Friday, August 30, 2019

On Re-reading Lord of the Rings

I recently I re-read J. R. R. Tolkien's "The Lord of the Rings." From time to time I'll glance at my bookshelf and something I've previously read will ask to be read again. Why the Tolkien this time is curious.

I am in the middle of preparing a series of lecture-recitals with not nearly enough time to do it, a circumstance that was made possible by having multiple concert programs earlier this summer and a few others that have popped up since. So, like Sam and Frodo, who keep groaning that their quest is completely impossible and doomed to failure, but do what they can anyway, perhaps my sub-conscious is trying to get through! When I'm finished with this blog I'll get back to practicing. I've learned on dozens of occasions that it is ultimately possible to accomplish things that seemed impossible if you just put your head down and plow on. No time to worry about it, just do it.

The last time I read this epic tale must have been at least 30 years ago when I was a young teenager. Works of art conveniently stand still, but we do not--this is an observation I made first as a survival skill in college when I noted that Rachmaninoff could not make his concerto any harder than it already was but that I had the ability to keep gaining skill until I could overcome it. The fact that a work of art does not change and yet its observer cannot stand still can lead to all sorts of interesting observations, particularly if the last time you engaged with such a work you were a completely different person. Since my last exposure to the tale, as written, college, graduate skill, and miles of other books, movies, conversation, thoughts, and experiences have intervened. I have noticed any number of things about the books this time on any number of different levels that would not have made it into my system on the first pass. Here are a few:

As a teenager, I much preferred reading about Sam and Frodo to the portions of the book dealing with the kings of Gondor and Rohan and their battles and so on. I became rather impatient when Tolkien split the fellowship up into "books" and would write some 200 pages in each of the last two volumes about the adventures of Merry and Pippen before finally getting around to Frodo and Sam. This time, that didn't bother me as much. I have a much better attention span, and, while it is still a property of my brain to want to gloss over the names of this king and that soldier and these guys doing these glorious deeds (I don't think I'll ever be able to sit through the Silmarillian) I am a lot better at concentrating and can appreciate those intricate plot details much more. Not to mention being more comfortable with a story that fragments into multiple portions and has to follow the action in several directions. My world has expanded, why shouldn't my literature?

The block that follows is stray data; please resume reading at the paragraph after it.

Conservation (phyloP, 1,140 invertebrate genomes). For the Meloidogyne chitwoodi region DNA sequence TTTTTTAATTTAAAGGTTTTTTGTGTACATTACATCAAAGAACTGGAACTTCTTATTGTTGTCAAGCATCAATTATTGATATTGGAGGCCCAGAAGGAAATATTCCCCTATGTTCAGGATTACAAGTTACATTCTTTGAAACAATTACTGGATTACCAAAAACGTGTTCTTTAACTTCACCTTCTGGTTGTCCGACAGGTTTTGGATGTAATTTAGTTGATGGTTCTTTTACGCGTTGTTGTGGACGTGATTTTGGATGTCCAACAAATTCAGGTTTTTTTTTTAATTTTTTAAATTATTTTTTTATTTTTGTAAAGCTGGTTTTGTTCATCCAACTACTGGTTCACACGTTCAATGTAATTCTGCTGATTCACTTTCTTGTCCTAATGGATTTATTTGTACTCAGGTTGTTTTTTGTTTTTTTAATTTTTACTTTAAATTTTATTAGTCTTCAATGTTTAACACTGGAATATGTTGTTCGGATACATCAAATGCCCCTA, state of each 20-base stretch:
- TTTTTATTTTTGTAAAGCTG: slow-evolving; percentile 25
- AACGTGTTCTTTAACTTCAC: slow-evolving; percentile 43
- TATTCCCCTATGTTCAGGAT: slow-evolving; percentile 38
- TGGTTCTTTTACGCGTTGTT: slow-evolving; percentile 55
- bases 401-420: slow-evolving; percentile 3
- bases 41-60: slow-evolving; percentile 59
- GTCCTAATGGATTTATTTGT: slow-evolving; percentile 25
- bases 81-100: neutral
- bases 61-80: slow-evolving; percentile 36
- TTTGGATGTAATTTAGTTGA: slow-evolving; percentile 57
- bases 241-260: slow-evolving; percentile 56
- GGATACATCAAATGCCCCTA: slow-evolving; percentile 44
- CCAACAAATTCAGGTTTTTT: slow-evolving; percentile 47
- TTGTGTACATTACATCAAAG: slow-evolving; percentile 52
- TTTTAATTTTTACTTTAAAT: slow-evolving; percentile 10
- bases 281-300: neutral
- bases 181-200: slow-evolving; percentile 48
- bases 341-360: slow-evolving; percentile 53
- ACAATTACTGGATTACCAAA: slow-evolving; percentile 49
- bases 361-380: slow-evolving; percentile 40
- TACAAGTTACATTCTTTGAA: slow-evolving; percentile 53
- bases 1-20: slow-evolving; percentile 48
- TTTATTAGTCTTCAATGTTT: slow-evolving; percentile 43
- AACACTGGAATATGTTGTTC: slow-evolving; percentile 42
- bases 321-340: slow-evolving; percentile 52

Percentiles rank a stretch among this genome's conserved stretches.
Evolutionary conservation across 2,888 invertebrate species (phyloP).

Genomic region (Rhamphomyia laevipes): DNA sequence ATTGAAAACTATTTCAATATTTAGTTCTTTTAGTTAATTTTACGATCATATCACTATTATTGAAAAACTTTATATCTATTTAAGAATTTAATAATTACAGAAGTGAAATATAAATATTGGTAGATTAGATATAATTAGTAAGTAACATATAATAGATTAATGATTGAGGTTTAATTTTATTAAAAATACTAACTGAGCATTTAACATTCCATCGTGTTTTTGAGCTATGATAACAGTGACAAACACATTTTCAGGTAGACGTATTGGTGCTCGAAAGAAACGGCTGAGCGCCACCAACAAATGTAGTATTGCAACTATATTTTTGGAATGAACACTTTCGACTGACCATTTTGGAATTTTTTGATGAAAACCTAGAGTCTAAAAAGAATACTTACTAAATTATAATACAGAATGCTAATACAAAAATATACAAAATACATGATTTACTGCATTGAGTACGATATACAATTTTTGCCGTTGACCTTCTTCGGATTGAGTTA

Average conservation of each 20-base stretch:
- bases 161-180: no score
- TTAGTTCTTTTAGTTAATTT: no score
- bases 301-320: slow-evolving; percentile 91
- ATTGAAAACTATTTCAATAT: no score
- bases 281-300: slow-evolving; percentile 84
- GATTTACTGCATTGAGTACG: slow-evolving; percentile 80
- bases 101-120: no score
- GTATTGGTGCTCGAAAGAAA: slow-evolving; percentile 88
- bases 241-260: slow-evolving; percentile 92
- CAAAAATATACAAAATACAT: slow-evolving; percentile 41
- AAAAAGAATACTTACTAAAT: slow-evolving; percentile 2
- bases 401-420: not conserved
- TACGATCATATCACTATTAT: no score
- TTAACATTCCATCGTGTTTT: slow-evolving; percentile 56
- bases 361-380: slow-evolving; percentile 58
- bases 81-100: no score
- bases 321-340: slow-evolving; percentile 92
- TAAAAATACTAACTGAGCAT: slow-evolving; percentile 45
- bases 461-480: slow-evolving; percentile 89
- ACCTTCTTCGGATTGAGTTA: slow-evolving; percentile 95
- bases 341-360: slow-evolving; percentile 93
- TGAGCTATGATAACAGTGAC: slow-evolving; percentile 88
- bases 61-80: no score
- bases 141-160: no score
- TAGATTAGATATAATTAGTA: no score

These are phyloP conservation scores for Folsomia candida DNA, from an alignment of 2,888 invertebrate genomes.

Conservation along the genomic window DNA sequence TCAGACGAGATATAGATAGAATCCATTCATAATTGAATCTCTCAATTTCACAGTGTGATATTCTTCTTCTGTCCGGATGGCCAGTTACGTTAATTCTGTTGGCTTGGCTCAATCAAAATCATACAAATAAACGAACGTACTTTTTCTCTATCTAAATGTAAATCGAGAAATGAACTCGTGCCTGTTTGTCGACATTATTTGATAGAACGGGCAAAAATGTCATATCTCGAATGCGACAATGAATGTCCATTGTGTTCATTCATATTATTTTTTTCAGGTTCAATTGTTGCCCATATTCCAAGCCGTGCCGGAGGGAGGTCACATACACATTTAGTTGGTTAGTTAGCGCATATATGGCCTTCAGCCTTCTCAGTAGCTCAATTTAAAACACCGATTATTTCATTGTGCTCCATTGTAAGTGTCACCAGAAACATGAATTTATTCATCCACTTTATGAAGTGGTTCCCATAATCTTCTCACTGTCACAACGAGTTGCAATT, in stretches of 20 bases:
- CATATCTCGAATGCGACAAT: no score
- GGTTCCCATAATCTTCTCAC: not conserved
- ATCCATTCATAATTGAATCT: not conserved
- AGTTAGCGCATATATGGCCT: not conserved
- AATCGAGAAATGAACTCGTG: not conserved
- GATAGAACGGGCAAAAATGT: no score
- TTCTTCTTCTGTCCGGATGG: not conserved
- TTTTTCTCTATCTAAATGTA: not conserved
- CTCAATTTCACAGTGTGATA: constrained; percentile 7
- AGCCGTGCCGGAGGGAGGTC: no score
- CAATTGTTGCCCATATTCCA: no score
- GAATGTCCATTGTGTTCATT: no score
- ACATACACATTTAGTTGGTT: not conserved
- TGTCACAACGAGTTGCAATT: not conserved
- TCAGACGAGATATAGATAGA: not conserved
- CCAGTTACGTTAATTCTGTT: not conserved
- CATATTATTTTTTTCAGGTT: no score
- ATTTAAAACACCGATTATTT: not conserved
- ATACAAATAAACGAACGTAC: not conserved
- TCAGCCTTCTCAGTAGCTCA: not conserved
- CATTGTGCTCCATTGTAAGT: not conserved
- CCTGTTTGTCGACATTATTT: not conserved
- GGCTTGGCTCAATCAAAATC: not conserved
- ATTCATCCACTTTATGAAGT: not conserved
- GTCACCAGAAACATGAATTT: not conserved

I've always enjoyed the idea of the epic tale, but this time, even though I spent most of a month leisurely reading my way through at intervals, it didn't seem so large. I think the first time it may have taken me all summer. I also remember reading it aloud to my brother on a car trips. That must have taken ages. And I have no idea how I would have pronounced some of the words I didn't know yet or what I would have made of some of the English expressions that don't make sense to Americans. The language seems to have changed on both sides of the Atlantic since then. I was struck by some of the expressions Tolkien used, including how a character was "in amaze." Not amazement, just amaze. If Tolkien were a Millenial he might have written "in amaze-balls!"

When Tolkien writes of the battles and the doings of the various kings, lords, and noble people, he shifts into a kind of epic style. Mostly this is characterized by beginning multiple sentence with the word "and." Although he never uses the phrase "and it came to pass" this seems to be the effect he is driving for. It can be a little off-putting, and it is either cheap or subtle depending on your predilection, but it is a conscious stylistic shift that is not present during the wanderings of Sam and Frodo, or the chronicling of day to day events, but only when the writer is concerned with the kinds of things that would, in a world such as ours, later make it into epic poetry to memorialize the event; in other words, policy decisions and the recording of battles and other mighty deeds.

In order to not turn this into an epic post I'll save my remaining observations for next time.

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